There are 13 real ones though, they have proof marks on them! The copies don't. And one was supposedly at Trafalgar too according to one guide. Look at the 32 pounders on the lower deck...

        3. Cuddles Silver badge

          Re: mousetrap

          "But the Victories cannons are made out of fiberglass to reduce the strain on the decks that are older than the USA, and rather non-functional."

          Are they truly non-functional, or just single-use?

          1. Crazy Operations Guy Silver badge

            Re: mousetrap

            Not sure about those particular cannons, but I've worked with some that were fiberglass but had a tube wedged inside for detonating pyrotechnic shells. When the thing goes off, it creates a huge bang and a plume of smoke. Along the bottom was some pneumatic cylinders to push the whole thing back rapidly when 'fired'.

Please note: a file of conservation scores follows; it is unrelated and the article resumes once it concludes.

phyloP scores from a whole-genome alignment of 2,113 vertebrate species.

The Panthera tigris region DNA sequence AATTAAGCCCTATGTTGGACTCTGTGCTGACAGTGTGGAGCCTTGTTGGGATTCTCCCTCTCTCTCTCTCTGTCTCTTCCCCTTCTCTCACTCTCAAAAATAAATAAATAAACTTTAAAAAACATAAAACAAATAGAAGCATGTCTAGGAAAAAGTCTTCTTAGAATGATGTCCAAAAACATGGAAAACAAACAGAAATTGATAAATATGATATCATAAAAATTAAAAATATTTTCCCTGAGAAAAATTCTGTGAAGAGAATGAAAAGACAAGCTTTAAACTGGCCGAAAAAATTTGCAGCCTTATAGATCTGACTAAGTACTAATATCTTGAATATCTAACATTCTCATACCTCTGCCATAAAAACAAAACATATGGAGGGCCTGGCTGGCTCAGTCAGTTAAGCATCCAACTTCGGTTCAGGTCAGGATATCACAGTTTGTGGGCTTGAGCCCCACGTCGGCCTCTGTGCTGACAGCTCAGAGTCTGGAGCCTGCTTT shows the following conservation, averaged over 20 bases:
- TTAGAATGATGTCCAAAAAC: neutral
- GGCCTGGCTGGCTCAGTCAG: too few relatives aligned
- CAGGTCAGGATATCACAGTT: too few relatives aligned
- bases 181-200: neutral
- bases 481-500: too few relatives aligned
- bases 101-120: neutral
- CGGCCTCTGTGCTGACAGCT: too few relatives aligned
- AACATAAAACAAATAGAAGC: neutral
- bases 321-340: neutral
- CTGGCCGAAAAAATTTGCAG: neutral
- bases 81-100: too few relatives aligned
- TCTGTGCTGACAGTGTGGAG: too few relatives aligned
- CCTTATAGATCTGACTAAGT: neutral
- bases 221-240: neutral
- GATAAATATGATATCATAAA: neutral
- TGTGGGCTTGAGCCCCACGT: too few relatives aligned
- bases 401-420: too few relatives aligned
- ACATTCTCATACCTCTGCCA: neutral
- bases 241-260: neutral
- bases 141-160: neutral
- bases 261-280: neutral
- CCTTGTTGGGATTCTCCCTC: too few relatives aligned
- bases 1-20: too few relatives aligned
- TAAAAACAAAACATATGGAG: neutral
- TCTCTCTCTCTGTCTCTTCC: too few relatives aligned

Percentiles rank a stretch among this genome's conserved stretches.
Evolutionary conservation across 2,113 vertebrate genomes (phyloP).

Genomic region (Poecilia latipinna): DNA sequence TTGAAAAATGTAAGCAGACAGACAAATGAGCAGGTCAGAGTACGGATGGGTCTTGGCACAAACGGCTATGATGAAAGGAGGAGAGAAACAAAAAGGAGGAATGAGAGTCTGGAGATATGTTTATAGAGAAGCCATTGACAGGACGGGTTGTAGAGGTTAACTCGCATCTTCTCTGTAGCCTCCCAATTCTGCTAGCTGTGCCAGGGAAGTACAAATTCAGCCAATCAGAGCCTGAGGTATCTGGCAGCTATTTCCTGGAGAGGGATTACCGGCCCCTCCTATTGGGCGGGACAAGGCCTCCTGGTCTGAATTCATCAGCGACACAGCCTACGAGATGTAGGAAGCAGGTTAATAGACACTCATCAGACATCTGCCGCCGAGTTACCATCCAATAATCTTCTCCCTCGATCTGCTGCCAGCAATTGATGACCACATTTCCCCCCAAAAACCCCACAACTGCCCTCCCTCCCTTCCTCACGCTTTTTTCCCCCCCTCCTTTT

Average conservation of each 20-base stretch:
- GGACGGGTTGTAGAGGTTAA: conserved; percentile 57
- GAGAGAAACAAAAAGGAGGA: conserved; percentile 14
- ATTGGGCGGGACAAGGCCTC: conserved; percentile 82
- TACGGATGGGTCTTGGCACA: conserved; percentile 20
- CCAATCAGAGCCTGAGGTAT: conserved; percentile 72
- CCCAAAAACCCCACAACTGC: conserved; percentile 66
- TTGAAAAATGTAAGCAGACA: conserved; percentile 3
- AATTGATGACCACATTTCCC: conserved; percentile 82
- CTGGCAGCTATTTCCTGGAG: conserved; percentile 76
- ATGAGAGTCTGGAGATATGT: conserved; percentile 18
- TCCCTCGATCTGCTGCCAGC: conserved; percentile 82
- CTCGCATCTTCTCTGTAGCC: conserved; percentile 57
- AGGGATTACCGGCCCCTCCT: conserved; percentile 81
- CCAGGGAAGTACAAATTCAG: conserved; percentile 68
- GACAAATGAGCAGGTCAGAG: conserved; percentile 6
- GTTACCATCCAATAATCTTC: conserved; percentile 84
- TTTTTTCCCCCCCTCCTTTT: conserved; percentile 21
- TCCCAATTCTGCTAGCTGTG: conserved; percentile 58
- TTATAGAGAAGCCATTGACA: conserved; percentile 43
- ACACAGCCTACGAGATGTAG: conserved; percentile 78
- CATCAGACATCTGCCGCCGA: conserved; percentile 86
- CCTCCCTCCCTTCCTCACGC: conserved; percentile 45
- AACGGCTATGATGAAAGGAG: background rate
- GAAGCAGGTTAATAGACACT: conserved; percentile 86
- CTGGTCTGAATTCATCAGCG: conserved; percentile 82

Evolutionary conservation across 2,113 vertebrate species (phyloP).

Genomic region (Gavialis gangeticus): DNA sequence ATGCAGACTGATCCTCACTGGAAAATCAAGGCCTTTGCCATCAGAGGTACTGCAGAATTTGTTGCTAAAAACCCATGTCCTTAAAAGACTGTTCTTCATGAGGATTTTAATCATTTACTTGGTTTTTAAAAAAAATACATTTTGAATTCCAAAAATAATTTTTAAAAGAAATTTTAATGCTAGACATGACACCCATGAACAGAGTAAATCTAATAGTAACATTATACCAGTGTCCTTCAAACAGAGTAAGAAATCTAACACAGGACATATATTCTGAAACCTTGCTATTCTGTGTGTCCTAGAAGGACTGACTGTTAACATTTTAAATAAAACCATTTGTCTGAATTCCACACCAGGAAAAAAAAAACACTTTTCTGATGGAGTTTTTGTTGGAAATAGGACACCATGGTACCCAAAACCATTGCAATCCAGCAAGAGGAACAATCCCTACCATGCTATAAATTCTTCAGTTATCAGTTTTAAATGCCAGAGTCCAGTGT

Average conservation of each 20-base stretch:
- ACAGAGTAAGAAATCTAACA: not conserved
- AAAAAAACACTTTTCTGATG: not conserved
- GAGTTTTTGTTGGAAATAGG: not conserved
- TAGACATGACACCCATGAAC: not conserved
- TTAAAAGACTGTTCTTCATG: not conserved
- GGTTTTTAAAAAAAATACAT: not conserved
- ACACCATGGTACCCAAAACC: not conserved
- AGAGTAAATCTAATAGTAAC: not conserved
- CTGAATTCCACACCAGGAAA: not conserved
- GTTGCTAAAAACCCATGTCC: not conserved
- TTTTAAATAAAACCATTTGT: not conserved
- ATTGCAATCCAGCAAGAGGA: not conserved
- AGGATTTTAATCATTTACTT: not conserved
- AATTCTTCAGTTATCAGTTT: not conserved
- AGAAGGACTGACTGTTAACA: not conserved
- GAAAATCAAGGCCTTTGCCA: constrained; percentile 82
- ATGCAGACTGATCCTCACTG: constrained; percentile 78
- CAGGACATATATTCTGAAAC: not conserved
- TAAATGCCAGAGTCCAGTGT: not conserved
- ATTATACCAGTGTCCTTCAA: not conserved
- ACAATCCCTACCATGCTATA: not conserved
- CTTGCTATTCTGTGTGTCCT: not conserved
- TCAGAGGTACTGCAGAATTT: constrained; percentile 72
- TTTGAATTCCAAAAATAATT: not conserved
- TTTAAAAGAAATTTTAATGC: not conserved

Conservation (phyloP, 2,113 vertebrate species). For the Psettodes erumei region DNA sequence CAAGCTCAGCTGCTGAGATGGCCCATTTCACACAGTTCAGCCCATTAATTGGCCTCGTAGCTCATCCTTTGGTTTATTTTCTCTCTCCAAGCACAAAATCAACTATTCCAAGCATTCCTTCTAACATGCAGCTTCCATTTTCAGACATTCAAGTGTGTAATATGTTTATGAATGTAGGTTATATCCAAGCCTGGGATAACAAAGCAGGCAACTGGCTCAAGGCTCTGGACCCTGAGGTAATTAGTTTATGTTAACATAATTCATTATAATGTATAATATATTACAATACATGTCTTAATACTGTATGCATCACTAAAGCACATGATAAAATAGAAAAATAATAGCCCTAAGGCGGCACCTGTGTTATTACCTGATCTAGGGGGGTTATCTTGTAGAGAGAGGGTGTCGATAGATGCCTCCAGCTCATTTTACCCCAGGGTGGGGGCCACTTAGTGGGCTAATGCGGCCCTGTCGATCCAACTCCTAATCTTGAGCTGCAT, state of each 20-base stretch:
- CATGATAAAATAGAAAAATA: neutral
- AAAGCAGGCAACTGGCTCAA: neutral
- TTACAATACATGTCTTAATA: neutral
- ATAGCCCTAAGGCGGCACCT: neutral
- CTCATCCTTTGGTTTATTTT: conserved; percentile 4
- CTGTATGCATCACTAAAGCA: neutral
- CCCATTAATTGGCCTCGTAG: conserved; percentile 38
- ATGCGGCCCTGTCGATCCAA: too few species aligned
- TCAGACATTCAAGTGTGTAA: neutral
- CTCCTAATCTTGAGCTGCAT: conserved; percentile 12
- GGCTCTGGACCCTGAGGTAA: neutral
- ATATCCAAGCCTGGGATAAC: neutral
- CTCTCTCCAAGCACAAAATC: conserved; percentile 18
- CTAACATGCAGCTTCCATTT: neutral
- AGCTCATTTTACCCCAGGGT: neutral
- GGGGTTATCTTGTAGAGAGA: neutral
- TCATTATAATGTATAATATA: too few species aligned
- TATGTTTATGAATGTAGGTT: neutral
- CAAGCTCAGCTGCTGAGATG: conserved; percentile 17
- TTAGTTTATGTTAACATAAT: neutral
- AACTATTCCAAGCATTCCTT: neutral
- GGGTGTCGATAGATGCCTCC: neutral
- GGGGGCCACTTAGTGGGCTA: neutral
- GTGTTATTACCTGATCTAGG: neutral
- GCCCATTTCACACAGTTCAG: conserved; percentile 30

5. Caff

    Railguns

    They'll finish it in 30 years overbudget and behind schedule, just in time for them to say goodbye to explosive munitions for inert railgun fired ones...

  6. Dave 32
    Coat

    I, for one, welcome our new robotic, missile-armed overlords.

    1. Flywheel Silver badge
      Stop

      Oops!

      Obligatory XKCD link for the robot loaders software..

  7. Dobdo99

    Cart b4 horse

    The ships design should have started with plug in weapons pre designed, wrong question. Or as an alternative, rail guns, and laser weapons. No need to load

    1. Rich 11 Silver badge